Does Birth Order Influence Sibling Personality?

Does birth order influence sibling personality? Let's see what science has to say!
Does Birth Order Influence Sibling Personality?

Last update: 29 June, 2020

For years, the scientific community has been interested in the relationship between personality traits and birth order. Could birth order condition sibling personality?

The first studies focused on the relationship between birth order and certain physical traits, including vulnerability to certain diseases. The results of these early studies were, for the most part, inconclusive. Around 1930, concern about physical characteristics gave way to an interest in the degree of adaptation, with equally confusing results.

Thus, in 1983, Ernst and Angst reviewed 1500 articles on birth order and personality characteristics. The authors concluded that reports of the effects of birth order have been greatly exaggerated so far.

Physical and social differences

There seems to be evidence of some physical differences right before and after birth:

  • Firstborn children tend to weigh less at birth.
  • Firstborn children are more likely to die in the womb after 20 weeks.
  • Also, they’re at a greater risk of intracranial and spinal birth injuries.
  • Likewise, they’re at a higher risk of dying at birth and soon after birth.
A brother and sister playing.

In addition, they have some socialization differences in relation to second-born children:

  • Parents are more demanding with firstborn children and pay more attention to them when they’re infants. This attention diminishes with the second child.
  • Firstborn children are described as more likely to communicate with their parents.
  • In small families, firstborn children are described as more willing to accept their parents’ authority.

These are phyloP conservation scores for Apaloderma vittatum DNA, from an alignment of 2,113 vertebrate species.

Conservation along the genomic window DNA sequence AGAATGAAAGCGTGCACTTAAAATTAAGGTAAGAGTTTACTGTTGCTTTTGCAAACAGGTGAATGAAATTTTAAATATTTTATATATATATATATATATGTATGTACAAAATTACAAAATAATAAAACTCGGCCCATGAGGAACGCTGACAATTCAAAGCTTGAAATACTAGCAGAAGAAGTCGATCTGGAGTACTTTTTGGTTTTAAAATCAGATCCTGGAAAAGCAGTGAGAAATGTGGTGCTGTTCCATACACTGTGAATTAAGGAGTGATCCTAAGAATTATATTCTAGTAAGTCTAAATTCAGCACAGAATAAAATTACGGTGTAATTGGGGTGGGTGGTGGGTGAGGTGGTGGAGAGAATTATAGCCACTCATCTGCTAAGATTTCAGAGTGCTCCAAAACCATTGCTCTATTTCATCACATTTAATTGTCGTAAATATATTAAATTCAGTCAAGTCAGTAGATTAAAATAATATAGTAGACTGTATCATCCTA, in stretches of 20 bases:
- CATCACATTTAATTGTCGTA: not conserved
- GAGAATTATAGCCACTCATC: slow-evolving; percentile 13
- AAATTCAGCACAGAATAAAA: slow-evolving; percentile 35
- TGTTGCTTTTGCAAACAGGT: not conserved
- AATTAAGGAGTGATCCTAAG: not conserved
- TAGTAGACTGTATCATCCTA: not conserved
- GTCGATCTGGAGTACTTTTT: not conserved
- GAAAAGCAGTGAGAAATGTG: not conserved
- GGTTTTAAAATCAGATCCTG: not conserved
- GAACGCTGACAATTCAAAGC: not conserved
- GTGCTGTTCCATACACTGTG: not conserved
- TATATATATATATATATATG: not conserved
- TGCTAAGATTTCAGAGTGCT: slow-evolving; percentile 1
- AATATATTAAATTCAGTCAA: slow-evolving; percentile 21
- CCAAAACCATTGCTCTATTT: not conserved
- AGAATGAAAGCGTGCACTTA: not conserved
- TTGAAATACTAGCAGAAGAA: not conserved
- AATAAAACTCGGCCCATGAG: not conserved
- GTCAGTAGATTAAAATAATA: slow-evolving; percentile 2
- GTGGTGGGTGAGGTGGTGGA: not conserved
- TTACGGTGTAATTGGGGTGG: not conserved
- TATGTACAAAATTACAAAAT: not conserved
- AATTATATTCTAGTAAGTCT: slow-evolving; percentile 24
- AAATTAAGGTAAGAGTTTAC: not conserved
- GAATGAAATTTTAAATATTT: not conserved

Also, there are very modest differences in educational and occupational achievement. Firstborn children in small families, and younger children in general, tend to achieve higher education and higher occupational status than middle children.

However, Ernst and Angst argue that, when the right controls are applied, birth order isn’t related to IQ, school performance, mental illness, anxiety, and dependence on these characteristics.

This is how authors Ernst and Angst (1983) questioned the relationship between birth order and personality traits. However, somewhat later, in 1996, the author Frank J. Sulloway published the book Born to Rebel: Birth Order, Family Dynamics, and Creative Lives. In it, the author proposes that the effects of birth order stem from a competition between siblings as they struggle to find their place in the family.

Sulloway and sibling competition

According to this author, the firstborn has the first choice of their place in the family. Therefore, they try to please their parents in the traditional way through school success and responsible behaviors. But, as other siblings arrive, firstborn children must deal with threats to their natural priority in the sibling status hierarchy.